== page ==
We visited the following three gardens in Funchal:
(1) Park of St. Catarina – Parque de Santa Catarina
A pleasant park between the city center and the hotel zone with a nice view of the harbour – an ideal place to relax or read a good book on a bench in the shade under some exotic tree…
You will also find several statues here – Christopher Columbus (who visited Madeira several times, initially for the sugar trade, but later married the daughter of the first captain from Porto Santo) or in front of the entrance to the park – Prince Henry the Navigator (Grand Master of the Order of Christ, an important supporter of voyages of discovery, thanks to which Portugal became a world power at the time).
One of the oldest chapels on the island is located here as well. The wife of João Gonçalves Zarco, a Portuguese navigator who is considered the rediscoverer of Madeira, gave it the name according to St. Catherine.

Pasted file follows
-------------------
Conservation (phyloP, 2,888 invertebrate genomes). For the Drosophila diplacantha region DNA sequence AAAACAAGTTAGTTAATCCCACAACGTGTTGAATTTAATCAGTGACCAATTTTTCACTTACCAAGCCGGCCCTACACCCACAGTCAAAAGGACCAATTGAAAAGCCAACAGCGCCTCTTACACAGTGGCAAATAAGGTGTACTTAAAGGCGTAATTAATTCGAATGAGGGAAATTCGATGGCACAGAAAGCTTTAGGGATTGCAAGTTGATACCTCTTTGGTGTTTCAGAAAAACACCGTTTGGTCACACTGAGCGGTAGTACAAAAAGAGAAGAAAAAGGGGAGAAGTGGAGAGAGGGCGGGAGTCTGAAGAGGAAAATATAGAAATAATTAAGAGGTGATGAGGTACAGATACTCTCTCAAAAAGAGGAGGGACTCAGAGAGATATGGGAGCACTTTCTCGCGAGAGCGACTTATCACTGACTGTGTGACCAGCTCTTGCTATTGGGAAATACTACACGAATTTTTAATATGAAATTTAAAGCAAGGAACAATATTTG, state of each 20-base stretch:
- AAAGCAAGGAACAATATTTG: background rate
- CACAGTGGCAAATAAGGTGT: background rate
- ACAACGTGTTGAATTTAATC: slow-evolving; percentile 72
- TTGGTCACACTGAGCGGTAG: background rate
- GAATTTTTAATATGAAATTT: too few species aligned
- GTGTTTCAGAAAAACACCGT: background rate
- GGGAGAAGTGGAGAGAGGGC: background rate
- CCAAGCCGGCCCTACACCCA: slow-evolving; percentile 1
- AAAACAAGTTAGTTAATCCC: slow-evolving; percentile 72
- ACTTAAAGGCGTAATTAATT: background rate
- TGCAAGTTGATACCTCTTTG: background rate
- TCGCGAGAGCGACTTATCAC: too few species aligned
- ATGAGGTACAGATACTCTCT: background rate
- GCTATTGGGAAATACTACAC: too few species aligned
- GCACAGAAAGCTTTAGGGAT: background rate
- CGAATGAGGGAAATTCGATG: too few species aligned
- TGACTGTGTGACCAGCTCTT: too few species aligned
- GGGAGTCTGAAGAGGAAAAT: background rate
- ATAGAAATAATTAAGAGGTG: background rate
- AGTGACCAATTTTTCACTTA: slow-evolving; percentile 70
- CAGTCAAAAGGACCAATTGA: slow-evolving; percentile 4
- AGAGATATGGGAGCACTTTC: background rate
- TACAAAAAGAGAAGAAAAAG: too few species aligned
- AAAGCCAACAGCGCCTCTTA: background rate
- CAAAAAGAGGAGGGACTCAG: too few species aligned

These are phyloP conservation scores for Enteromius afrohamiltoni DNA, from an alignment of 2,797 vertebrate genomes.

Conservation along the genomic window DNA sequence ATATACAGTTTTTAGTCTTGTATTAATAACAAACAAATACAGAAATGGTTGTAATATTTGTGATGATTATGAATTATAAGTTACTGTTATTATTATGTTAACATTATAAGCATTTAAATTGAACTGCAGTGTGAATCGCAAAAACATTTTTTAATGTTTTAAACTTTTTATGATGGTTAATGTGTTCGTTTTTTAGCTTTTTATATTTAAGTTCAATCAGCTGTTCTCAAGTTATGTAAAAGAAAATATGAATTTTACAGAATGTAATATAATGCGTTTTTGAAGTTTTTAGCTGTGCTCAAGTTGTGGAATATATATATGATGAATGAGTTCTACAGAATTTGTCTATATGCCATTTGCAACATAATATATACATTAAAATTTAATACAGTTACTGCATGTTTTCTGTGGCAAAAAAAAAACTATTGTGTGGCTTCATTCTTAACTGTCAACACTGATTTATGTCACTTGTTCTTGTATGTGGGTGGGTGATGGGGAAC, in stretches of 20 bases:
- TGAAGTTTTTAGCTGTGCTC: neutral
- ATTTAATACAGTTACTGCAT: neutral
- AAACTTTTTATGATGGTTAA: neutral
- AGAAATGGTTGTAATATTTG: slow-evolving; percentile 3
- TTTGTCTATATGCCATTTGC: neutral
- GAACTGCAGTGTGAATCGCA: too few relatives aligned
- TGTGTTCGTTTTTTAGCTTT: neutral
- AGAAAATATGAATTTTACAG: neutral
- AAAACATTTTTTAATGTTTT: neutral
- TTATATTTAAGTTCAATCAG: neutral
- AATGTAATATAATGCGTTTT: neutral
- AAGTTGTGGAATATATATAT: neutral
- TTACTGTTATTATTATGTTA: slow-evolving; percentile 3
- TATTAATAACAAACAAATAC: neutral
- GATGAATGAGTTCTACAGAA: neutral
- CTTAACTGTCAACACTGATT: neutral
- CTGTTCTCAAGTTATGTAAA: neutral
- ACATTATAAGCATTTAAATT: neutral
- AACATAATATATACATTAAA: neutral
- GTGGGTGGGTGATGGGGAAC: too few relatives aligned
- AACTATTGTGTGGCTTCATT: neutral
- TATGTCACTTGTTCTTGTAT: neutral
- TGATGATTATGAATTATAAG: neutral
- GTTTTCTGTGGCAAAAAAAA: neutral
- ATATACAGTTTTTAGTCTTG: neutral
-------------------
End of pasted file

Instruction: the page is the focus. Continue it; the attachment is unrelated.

The original building from 1425 was made of wood, in the 17th century it was rebuilt from stone. The bell tower is original and the cross of the Order of Christ can be seen on the roof of the chapel. Unfortunately, the chapel was closed.
In the western part of the park, among the trees, you can see a house with a classic pink facade – Quinta Vigia from the 17th century. Here in 1860, the Austrian empress Elizabeth of Bavaria (Sisi) stayed for half a year during her first visit to Madeira. Today, the building is not open to the public; it is the seat of the regional government of Madeira.
The following trees and bushes caught my attention the most in this park:
Here, too, a monarch butterfly was flying around. It is not a native species, it was probably brought here from North America. I do not know if it was the same butterfly from the airport, but this one sat on the flowers and I am glad I managed to photograph it. As it turned out later, we would not meet another butterfly in Madeira!
Opening hours: from March 22 to September 22 every day: 7:00 a.m. – 9:00 p.m. (rest of the year until 8:00 p.m.)
(2) Monte Palace Tropical Garden – Jardim Tropical Monte Palace
It is located on the hill of Monte above the capital, from where there is a wonderful view of the entire bay. The area once belonged to the Grand Hotel Belmonte, but when the Austrian nobility stopped coming to Madeira, the hotel stood abandoned for a long time. Its gray and white facade still breathes its past glory today.